I'm currently reading Advanced Programming in the Unix environment. In one of the exercises, it says:

The only user-level daemon that isn't a session leader is the rsyslogd process. Explain why the syslogd daemon isn't a session leader.

However, when I go to verify this myself, I see that on my system (Linux 4.4) it indeed is a session leader (because PID == SID):

syslog    1171     1  1171  1171  /usr/sbin/rsyslogd -n

Is this a systemd thing? Some of the information in this book is a bit out of date now that everyone has jumped on the systemd bandwagon, whereas it talks mainly about classic System V init. Or perhaps that they've simply changed how it works?

The book clearly wants to make a point of why it's different, so if anyone knows why historically it didn't used to be a session leader, and why it is now, that'd be excellent.

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  • PS. I decided to post this here instead of Unix&Linux SE because it is still motivated by programming (forks and the like), as opposed to system administration. – Daniel Porteous Dec 22 '16 at 4:48
  • I find it strange that that book has such a question. The reason why rsyslogd was not a session leader was because of a bug (typo in the code), so either the book authors knew of that bug (and then they should have notified the rsyslogd maintainers, not release a book asking readers to find the bug as an exercise), or they don't know what they're talking about. – Stéphane Chazelas Dec 23 '16 at 11:10
  • Yeah that is really strange, it's a shame they didn't include an answer (they do for some questions). Accepting your answer below, really comprehensive, that's some serious digging. Thanks! – Daniel Porteous Dec 23 '16 at 11:41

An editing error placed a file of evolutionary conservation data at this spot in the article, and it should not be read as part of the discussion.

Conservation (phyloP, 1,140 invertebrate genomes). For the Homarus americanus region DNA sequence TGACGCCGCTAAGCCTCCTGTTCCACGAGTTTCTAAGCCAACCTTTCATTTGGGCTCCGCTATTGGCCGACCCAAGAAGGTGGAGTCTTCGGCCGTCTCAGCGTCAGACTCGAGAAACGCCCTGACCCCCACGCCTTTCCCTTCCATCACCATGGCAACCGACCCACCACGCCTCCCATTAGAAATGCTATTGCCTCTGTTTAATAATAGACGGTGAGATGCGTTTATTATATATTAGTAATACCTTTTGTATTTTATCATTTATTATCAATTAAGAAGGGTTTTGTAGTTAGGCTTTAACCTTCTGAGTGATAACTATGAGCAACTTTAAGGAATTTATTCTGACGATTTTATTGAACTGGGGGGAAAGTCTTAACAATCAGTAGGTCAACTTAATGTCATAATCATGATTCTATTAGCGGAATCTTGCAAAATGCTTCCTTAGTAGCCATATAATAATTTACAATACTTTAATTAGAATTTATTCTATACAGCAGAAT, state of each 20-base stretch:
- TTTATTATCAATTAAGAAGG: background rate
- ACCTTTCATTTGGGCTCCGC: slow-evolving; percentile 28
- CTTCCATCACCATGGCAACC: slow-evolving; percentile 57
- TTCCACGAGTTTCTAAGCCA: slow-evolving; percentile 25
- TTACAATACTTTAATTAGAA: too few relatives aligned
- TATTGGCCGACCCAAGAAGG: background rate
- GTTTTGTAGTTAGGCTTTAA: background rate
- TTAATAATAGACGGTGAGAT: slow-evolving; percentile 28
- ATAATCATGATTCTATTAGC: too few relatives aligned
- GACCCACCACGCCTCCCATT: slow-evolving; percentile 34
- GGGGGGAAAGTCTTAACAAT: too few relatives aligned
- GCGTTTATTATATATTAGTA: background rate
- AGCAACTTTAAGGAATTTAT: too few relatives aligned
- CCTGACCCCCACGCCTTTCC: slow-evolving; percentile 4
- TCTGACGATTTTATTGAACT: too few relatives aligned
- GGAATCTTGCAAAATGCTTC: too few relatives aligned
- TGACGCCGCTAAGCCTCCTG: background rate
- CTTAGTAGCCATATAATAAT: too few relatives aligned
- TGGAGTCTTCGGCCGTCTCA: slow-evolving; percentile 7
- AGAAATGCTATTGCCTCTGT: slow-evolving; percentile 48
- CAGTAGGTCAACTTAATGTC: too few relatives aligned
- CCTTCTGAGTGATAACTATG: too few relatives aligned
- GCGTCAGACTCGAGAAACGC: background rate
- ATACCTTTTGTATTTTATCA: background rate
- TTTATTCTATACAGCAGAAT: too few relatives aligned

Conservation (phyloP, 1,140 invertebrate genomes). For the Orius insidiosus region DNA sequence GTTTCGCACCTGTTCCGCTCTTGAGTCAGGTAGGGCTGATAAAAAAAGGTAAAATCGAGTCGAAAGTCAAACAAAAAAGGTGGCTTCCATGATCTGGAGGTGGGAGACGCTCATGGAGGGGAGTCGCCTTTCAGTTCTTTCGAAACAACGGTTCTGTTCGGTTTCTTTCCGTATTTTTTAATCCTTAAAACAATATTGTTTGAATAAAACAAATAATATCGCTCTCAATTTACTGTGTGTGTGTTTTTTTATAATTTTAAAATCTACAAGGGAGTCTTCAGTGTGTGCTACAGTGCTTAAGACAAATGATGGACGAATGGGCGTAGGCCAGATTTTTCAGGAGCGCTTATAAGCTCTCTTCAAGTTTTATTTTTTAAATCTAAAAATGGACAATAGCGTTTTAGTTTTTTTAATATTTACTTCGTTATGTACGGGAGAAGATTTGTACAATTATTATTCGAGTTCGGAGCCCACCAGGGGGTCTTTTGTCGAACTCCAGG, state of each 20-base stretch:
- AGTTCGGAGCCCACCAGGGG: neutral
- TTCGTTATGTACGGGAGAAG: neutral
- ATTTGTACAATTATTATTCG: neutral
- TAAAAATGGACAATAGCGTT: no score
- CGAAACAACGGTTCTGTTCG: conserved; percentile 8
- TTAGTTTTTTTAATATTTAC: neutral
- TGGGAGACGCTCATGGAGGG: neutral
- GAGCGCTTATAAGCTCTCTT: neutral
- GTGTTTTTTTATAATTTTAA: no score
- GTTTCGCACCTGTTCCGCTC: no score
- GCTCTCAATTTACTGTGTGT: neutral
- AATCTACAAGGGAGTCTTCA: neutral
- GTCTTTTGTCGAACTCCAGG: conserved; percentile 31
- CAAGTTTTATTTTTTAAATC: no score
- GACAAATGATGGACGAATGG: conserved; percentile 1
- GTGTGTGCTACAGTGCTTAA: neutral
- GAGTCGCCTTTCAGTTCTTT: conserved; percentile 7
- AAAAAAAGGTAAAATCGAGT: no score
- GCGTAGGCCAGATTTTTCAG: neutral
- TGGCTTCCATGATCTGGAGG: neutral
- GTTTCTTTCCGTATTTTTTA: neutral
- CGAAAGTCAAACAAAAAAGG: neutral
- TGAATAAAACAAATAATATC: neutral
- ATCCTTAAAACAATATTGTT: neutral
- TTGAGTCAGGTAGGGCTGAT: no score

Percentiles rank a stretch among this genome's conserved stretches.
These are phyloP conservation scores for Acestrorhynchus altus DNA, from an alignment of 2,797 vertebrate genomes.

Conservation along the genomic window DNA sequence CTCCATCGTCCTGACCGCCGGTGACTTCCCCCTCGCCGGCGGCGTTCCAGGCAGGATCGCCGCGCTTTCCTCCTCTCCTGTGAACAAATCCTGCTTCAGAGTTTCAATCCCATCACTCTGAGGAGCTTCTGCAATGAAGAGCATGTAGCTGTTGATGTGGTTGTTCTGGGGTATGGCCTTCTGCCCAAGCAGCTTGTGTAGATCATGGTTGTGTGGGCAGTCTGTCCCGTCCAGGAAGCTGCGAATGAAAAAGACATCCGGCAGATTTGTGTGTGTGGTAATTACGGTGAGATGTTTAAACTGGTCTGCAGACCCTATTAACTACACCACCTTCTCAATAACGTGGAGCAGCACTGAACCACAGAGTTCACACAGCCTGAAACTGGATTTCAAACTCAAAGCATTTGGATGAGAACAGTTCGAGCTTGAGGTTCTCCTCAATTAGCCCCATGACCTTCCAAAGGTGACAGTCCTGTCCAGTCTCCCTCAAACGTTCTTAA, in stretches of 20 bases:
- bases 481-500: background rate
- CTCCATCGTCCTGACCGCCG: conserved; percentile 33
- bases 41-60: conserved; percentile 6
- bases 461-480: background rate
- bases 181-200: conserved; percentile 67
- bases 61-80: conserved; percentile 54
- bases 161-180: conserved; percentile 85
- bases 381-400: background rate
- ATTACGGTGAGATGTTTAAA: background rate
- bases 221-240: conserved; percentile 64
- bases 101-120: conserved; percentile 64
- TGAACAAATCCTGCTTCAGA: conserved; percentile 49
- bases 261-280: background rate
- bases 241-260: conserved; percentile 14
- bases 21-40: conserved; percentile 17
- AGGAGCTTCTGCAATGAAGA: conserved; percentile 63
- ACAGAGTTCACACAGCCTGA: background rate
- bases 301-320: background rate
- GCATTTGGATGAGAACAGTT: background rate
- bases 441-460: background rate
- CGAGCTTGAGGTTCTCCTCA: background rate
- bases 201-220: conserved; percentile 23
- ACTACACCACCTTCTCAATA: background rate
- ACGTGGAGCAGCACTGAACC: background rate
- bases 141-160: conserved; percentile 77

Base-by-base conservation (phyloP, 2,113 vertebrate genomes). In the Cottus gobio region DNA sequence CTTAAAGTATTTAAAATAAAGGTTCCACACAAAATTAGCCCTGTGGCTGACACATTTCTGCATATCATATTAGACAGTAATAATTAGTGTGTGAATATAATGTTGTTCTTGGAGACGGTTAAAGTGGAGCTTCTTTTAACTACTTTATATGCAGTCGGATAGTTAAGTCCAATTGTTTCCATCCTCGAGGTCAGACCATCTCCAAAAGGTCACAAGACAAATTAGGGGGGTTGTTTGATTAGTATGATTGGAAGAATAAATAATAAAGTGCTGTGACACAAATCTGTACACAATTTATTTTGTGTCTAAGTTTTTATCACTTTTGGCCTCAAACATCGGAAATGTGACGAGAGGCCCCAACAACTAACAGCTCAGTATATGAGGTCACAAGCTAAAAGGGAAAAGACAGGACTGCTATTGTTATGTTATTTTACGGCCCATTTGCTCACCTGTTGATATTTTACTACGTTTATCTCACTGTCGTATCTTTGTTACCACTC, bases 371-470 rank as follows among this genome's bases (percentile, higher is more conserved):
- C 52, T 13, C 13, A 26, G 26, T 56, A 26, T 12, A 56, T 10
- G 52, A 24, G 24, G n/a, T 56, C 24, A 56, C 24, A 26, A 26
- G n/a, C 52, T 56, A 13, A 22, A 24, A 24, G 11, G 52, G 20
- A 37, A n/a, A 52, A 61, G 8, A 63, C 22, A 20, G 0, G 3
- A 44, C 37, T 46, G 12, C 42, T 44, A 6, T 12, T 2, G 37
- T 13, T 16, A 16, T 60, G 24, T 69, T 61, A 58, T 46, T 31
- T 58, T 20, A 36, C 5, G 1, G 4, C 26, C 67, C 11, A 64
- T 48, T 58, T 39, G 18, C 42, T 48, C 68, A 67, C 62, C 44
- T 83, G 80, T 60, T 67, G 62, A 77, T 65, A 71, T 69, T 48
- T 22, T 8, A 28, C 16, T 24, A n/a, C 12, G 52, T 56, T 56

I actually had a look at an old ubuntu 10.04 system that had rsyslogd 4.2.0 running.

That one did not call setsid() at all (so inherited the sid from the process executing it) but instead did (here from strace output):

 19391 open("/dev/tty", O_RDWR|O_LARGEFILE|O_CLOEXEC) = 0
 19391 ioctl(0, TIOCNOTTY)               = 0

To detach from the terminal.

Looking at the source code it does that only when HAVE_SETSID is not set. Obviously Linux has setsid() and has had for decades, so there's something amiss.

Now, looking more at the source, it's just the the build procedure never sets HAVE_SETSID as it doesn't check for the support of setsid() in the first place.

The bug (a typo: setsid spelled setid in the autoconf file) was fixed in 2013 (first released in rsyslogd 7.5.3).

(btw, see the TODO section about HP/UX in the old code which shows the authors had already realised there was something amiss (but didn't investigate it until much later)).

Keeping original answer below, as one might find the information in there useful.

A wild guess:

If you're a session leader and open a tty device without the O_NOCTTY flag, then you become the controlling process of a terminal.

That's why when trying to execute an application (that otherwise has not been designed to run as a daemon) so it runs as a daemon, it's recommended to do another fork after the setsid() before executing it to make sure the process doesn't inadvertently become a terminal controller if for some reason it opens a tty device.

syslogd typically does open tty devices to send user messages, so it could be why your book says syslogd is not a session leader, describing the behaviour from syslogd implementations from a time where the O_NOCTTY flag didn't exist (though that flag has existed at least since the late 80s).

The other approach is for syslogd to make sure that all the files it opens are opened with O_NOCTTY, which is probably what your rsyslogd (nothing to do with systemd) does.

  • Unfortunately the book does indeed talk about the O_NOCTTY flag, it was published in 2013, and talks about the method through which other processes become session leaders with controlling terminals. It then proceeds to ask specifically about rsyslogd as an exception, so I feel it might be something else. – Daniel Porteous Dec 23 '16 at 2:39
  • @Daniel, see edit. That was because of a bug that has later been fixed. – Stéphane Chazelas Dec 23 '16 at 11:02

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